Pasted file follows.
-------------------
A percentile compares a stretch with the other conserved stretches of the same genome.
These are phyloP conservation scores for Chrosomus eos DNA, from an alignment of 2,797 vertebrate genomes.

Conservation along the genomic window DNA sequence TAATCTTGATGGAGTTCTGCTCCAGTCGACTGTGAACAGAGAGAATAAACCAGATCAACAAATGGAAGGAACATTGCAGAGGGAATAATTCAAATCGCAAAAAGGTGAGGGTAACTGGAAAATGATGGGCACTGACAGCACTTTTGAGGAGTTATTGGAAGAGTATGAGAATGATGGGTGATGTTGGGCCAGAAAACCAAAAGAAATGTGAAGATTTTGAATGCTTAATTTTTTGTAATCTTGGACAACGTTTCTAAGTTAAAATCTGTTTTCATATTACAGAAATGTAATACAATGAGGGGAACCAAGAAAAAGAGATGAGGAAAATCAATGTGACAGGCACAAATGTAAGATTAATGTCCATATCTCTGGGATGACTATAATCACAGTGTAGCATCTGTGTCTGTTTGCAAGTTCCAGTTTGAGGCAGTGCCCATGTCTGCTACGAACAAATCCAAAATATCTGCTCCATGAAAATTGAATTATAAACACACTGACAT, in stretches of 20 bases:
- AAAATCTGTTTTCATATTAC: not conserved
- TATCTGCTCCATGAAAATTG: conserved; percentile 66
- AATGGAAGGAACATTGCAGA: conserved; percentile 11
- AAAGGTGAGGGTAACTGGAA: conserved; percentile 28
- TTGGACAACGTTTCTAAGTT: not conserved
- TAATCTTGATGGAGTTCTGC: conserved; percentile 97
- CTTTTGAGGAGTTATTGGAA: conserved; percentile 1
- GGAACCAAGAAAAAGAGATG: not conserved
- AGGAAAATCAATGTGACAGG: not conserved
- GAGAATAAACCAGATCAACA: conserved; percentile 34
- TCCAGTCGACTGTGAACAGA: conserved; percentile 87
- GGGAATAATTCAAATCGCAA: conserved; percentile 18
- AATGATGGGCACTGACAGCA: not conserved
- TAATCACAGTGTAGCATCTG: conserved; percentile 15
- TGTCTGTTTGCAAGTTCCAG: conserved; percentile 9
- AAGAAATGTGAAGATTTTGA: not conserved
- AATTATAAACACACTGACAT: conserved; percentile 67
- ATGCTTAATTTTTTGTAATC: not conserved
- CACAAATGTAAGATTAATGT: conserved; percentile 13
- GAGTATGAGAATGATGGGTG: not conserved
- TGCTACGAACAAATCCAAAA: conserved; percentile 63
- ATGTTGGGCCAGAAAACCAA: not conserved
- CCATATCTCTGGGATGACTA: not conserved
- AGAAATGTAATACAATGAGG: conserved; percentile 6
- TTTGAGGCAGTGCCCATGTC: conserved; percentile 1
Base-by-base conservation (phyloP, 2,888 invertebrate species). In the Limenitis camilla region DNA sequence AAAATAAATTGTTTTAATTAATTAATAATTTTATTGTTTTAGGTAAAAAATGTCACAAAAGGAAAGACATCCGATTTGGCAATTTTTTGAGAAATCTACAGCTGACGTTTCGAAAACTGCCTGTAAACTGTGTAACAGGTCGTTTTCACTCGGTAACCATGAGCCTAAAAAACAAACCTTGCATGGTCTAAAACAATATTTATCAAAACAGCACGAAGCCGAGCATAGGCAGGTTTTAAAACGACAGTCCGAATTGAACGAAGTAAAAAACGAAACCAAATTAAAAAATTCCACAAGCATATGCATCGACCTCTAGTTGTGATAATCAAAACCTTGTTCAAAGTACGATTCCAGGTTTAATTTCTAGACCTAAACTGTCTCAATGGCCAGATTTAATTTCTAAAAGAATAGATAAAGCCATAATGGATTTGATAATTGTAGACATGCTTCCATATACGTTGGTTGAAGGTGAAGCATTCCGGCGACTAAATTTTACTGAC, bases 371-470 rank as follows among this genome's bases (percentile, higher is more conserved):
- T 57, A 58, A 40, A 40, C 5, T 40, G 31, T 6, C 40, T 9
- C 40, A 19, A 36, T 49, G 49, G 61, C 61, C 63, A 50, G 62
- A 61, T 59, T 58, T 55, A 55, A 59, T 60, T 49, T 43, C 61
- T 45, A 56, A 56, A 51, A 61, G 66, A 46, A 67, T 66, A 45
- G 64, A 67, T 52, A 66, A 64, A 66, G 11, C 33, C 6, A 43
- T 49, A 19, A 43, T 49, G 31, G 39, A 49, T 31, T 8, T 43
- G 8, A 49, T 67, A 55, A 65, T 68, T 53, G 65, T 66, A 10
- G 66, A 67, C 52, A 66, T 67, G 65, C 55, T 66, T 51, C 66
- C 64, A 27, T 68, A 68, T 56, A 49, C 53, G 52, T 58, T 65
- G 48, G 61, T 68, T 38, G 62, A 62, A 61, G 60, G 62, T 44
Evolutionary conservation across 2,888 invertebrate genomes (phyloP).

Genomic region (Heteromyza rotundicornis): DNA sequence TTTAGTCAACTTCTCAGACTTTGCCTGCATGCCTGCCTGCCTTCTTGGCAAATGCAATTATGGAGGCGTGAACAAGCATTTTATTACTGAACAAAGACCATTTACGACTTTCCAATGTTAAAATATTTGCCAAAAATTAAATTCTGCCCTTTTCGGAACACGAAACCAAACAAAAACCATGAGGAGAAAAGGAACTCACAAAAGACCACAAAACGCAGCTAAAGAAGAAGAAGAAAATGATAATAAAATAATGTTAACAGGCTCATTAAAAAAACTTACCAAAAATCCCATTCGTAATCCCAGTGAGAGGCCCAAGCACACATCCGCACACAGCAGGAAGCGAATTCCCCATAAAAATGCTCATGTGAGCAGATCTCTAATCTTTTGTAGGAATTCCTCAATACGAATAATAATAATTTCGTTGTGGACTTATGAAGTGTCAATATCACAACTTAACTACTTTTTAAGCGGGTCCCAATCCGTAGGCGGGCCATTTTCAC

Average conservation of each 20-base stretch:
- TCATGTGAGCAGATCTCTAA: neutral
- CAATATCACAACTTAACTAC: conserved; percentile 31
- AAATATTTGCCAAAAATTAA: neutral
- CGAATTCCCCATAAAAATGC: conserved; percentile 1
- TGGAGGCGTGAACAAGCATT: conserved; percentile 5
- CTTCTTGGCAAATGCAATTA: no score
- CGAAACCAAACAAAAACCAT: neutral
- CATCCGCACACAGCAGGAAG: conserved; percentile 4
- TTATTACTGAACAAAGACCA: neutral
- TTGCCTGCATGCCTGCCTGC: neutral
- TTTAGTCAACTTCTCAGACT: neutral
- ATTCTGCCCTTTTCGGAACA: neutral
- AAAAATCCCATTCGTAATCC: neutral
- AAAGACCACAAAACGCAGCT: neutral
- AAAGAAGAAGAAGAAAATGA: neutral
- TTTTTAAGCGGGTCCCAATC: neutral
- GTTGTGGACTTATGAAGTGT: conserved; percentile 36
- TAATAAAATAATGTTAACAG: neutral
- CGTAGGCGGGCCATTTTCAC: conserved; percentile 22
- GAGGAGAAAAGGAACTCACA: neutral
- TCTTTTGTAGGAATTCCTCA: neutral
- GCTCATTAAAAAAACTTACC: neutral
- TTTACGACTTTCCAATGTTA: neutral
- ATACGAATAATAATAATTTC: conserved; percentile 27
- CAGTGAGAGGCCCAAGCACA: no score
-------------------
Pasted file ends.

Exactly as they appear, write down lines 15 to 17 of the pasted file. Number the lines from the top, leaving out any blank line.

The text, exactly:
- GGGAATAATTCAAATCGCAA: conserved; percentile 18
- AATGATGGGCACTGACAGCA: not conserved
- TAATCACAGTGTAGCATCTG: conserved; percentile 15